Berkeley business owners uplift each other during Small Business Saturday

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The holiday shopping season has officially begun. Black Friday follows Small business Saturday. The event is in its 14th year and is a day where customers are encouraged to spend their money at local small businesses.

College Street in Berkeley is lined with small businesses, each with its own story.

“It’s almost a one-stop shop for gifts and books,” said Jessica Green, owner of Mrs. Dalloway’s Books. “Here is a book for people of all ages.

Jessica and her husband, Eric Green, know people can turn to Amazon instead. But their bookstore is busy with holiday shoppers looking for a more personal gift.

“We want it to be an experience. It’s not just a quick way to find something. And we have experienced booksellers here to give advice and guidance,” Green said.

Mrs. Dalloway offers free gift wrapping and features local authors and artists in the store.

It was an effort to uplift other small business owners that inspired Randy Wells to open that unique pop-up shop down the street.

“Small business is the backbone of any country. Economy. And the more small businesses we have, the more those dollars will be recycled in the community. “We’re able to hire more people, we’re able to supply our needs through local suppliers, and the city is able to use those revenues and even taxes to fund programs like education, public services, public health,” said Wells’ owner, Rockridge.

Rockridge is a clothing brand named after the neighborhood where he grew up. But the pop-up shop is more than just a retail space. It’s a place for innovators and entrepreneurs to gather, perform and learn.

Wells hosts workshops with business advisory group ICA Fund. The next one is December 1st.

“They can give you access to capital so we can have more small businesses, and they give you mentorship and the resources you need to succeed. East Bay” said Wells.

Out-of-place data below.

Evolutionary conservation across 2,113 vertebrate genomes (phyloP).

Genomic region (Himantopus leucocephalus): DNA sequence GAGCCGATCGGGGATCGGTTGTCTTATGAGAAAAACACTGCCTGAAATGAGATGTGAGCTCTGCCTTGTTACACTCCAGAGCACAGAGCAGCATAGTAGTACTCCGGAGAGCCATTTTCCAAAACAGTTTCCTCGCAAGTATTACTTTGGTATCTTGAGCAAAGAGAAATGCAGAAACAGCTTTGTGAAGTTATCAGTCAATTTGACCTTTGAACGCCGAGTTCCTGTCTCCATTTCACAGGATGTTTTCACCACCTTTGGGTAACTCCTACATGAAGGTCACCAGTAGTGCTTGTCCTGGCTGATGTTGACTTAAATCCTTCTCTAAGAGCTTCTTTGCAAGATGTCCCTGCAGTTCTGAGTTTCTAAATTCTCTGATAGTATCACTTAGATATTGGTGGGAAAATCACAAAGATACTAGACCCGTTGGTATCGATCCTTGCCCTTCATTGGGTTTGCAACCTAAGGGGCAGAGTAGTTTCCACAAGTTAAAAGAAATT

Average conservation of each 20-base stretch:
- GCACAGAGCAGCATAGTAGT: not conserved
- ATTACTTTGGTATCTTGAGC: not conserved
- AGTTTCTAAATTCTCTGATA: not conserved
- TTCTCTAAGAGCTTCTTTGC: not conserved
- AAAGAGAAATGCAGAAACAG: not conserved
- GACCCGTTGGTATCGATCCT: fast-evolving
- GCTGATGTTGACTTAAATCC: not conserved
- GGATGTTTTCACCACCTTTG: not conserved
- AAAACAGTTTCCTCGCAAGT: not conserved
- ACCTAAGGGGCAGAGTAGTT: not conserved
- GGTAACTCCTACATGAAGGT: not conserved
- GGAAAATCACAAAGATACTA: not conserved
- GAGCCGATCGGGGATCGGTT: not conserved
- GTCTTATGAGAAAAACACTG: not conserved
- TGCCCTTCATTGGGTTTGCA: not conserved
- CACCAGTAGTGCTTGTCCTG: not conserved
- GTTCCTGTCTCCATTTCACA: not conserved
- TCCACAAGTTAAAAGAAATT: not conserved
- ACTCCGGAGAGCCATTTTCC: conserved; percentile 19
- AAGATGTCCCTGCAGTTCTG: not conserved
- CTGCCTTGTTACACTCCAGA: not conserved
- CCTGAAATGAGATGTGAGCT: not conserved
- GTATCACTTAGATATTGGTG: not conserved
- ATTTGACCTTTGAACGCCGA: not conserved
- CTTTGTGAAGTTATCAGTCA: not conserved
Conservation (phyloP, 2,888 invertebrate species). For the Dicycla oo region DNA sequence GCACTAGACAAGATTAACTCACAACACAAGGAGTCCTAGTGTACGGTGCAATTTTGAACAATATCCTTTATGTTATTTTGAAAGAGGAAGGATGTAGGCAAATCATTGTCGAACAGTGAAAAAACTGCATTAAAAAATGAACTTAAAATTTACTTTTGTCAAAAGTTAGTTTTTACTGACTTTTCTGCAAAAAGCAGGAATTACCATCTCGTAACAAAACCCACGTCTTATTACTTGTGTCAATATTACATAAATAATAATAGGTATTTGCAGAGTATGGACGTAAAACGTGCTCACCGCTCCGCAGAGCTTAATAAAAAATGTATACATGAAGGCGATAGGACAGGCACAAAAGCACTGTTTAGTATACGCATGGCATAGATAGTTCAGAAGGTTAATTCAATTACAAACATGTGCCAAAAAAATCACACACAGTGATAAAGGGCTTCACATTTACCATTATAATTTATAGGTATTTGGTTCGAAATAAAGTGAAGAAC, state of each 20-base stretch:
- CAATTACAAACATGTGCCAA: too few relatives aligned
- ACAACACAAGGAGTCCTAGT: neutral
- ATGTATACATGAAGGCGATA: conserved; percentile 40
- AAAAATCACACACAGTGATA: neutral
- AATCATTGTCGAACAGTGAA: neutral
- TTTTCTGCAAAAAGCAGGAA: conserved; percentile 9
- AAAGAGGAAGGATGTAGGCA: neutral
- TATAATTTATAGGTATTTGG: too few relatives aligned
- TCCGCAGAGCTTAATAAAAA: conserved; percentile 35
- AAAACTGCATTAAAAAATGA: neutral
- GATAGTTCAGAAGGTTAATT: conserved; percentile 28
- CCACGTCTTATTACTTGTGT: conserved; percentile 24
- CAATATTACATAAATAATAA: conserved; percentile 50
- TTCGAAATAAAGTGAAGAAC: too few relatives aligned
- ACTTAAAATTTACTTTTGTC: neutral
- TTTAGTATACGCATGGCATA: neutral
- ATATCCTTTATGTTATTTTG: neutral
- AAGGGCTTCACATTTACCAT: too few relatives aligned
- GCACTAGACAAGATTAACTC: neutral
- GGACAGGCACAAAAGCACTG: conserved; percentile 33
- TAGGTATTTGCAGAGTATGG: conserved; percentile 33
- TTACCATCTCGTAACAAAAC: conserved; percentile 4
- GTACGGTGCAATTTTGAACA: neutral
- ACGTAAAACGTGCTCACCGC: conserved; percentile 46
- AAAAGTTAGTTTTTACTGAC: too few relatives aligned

It is important not only to buy less, but also to eat less.

Cara Hammond, owner of Cafe Baker and Commons, said people have been craving community interaction since the pandemic. Even though takeout or delivery is just a tap away, people are still choosing to patronize small restaurants like hers.

“A lot of the shops here, the owners are working in the shops, so you come in and you’re buying from someone and you’re supporting their family and their livelihood. You know it’s a cycle, you’re giving back. They’re giving back to them, and they’re giving back to the community, and it moves everybody up and forward,” Hammond said.

The cafe was built as a community space, without electrical outlets, so people could interact.

“We’re not creating a place where people are plugged into their computer all the time, we’re creating an active environment where people can talk to each other, and have those healthy debates about what’s going on in the world and stuff. That’s how it is,” Hammond said.

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